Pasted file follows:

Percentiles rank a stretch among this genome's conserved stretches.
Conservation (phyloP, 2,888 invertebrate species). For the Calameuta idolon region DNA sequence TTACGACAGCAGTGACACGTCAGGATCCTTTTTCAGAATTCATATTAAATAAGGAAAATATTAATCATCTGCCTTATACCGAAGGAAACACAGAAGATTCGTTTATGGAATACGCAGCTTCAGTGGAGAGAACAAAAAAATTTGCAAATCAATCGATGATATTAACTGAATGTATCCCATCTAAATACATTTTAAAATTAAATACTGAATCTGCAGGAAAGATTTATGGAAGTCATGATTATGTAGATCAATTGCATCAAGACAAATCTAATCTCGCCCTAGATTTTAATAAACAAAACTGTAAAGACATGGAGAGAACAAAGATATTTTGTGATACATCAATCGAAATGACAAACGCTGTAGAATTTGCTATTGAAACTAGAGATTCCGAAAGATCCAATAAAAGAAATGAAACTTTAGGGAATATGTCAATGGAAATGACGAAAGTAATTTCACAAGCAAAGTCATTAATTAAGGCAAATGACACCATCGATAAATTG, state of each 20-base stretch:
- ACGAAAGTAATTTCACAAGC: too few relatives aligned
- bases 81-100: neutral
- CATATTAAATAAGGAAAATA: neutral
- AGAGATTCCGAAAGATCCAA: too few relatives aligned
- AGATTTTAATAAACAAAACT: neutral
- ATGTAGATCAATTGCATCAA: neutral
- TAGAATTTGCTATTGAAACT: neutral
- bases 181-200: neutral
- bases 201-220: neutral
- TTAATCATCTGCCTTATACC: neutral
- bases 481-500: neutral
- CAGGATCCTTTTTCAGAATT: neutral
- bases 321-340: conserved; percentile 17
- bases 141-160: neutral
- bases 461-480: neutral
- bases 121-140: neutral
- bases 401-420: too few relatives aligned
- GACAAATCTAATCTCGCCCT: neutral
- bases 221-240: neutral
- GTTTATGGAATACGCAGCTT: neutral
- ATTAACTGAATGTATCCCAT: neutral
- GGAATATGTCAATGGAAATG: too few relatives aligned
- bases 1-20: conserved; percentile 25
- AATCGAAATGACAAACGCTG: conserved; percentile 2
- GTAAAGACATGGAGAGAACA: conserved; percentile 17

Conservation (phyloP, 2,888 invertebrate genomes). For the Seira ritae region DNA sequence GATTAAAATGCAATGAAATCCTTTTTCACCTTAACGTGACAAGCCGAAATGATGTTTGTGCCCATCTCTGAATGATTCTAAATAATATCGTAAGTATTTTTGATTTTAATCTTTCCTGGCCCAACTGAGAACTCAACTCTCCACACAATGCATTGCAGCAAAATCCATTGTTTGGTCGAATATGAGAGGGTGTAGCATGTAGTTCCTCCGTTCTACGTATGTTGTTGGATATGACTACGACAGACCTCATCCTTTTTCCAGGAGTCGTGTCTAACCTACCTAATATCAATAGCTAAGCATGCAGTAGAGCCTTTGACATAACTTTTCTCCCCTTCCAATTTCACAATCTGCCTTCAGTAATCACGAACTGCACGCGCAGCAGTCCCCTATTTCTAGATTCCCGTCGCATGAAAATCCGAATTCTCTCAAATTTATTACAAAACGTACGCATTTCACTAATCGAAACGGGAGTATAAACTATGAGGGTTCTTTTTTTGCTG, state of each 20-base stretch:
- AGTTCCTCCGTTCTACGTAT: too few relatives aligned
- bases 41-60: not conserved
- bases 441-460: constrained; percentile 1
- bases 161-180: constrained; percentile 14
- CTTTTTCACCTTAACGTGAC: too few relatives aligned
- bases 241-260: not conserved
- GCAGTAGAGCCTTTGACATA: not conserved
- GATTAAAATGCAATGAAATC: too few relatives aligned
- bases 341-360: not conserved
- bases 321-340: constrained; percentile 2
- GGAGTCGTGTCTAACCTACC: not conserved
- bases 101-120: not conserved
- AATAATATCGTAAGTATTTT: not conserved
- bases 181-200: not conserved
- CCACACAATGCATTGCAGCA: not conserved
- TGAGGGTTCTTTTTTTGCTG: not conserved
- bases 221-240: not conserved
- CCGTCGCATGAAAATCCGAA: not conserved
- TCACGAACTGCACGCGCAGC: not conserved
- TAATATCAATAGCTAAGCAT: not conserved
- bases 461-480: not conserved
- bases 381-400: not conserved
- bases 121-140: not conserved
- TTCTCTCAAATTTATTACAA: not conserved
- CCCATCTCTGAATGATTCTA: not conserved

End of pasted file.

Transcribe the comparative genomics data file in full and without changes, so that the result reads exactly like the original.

Percentiles rank a stretch among this genome's conserved stretches.
Conservation (phyloP, 2,888 invertebrate species). For the Calameuta idolon region DNA sequence TTACGACAGCAGTGACACGTCAGGATCCTTTTTCAGAATTCATATTAAATAAGGAAAATATTAATCATCTGCCTTATACCGAAGGAAACACAGAAGATTCGTTTATGGAATACGCAGCTTCAGTGGAGAGAACAAAAAAATTTGCAAATCAATCGATGATATTAACTGAATGTATCCCATCTAAATACATTTTAAAATTAAATACTGAATCTGCAGGAAAGATTTATGGAAGTCATGATTATGTAGATCAATTGCATCAAGACAAATCTAATCTCGCCCTAGATTTTAATAAACAAAACTGTAAAGACATGGAGAGAACAAAGATATTTTGTGATACATCAATCGAAATGACAAACGCTGTAGAATTTGCTATTGAAACTAGAGATTCCGAAAGATCCAATAAAAGAAATGAAACTTTAGGGAATATGTCAATGGAAATGACGAAAGTAATTTCACAAGCAAAGTCATTAATTAAGGCAAATGACACCATCGATAAATTG, state of each 20-base stretch:
- ACGAAAGTAATTTCACAAGC: too few relatives aligned
- bases 81-100: neutral
- CATATTAAATAAGGAAAATA: neutral
- AGAGATTCCGAAAGATCCAA: too few relatives aligned
- AGATTTTAATAAACAAAACT: neutral
- ATGTAGATCAATTGCATCAA: neutral
- TAGAATTTGCTATTGAAACT: neutral
- bases 181-200: neutral
- bases 201-220: neutral
- TTAATCATCTGCCTTATACC: neutral
- bases 481-500: neutral
- CAGGATCCTTTTTCAGAATT: neutral
- bases 321-340: conserved; percentile 17
- bases 141-160: neutral
- bases 461-480: neutral
- bases 121-140: neutral
- bases 401-420: too few relatives aligned
- GACAAATCTAATCTCGCCCT: neutral
- bases 221-240: neutral
- GTTTATGGAATACGCAGCTT: neutral
- ATTAACTGAATGTATCCCAT: neutral
- GGAATATGTCAATGGAAATG: too few relatives aligned
- bases 1-20: conserved; percentile 25
- AATCGAAATGACAAACGCTG: conserved; percentile 2
- GTAAAGACATGGAGAGAACA: conserved; percentile 17

Conservation (phyloP, 2,888 invertebrate genomes). For the Seira ritae region DNA sequence GATTAAAATGCAATGAAATCCTTTTTCACCTTAACGTGACAAGCCGAAATGATGTTTGTGCCCATCTCTGAATGATTCTAAATAATATCGTAAGTATTTTTGATTTTAATCTTTCCTGGCCCAACTGAGAACTCAACTCTCCACACAATGCATTGCAGCAAAATCCATTGTTTGGTCGAATATGAGAGGGTGTAGCATGTAGTTCCTCCGTTCTACGTATGTTGTTGGATATGACTACGACAGACCTCATCCTTTTTCCAGGAGTCGTGTCTAACCTACCTAATATCAATAGCTAAGCATGCAGTAGAGCCTTTGACATAACTTTTCTCCCCTTCCAATTTCACAATCTGCCTTCAGTAATCACGAACTGCACGCGCAGCAGTCCCCTATTTCTAGATTCCCGTCGCATGAAAATCCGAATTCTCTCAAATTTATTACAAAACGTACGCATTTCACTAATCGAAACGGGAGTATAAACTATGAGGGTTCTTTTTTTGCTG, state of each 20-base stretch:
- AGTTCCTCCGTTCTACGTAT: too few relatives aligned
- bases 41-60: not conserved
- bases 441-460: constrained; percentile 1
- bases 161-180: constrained; percentile 14
- CTTTTTCACCTTAACGTGAC: too few relatives aligned
- bases 241-260: not conserved
- GCAGTAGAGCCTTTGACATA: not conserved
- GATTAAAATGCAATGAAATC: too few relatives aligned
- bases 341-360: not conserved
- bases 321-340: constrained; percentile 2
- GGAGTCGTGTCTAACCTACC: not conserved
- bases 101-120: not conserved
- AATAATATCGTAAGTATTTT: not conserved
- bases 181-200: not conserved
- CCACACAATGCATTGCAGCA: not conserved
- TGAGGGTTCTTTTTTTGCTG: not conserved
- bases 221-240: not conserved
- CCGTCGCATGAAAATCCGAA: not conserved
- TCACGAACTGCACGCGCAGC: not conserved
- TAATATCAATAGCTAAGCAT: not conserved
- bases 461-480: not conserved
- bases 381-400: not conserved
- bases 121-140: not conserved
- TTCTCTCAAATTTATTACAA: not conserved
- CCCATCTCTGAATGATTCTA: not conserved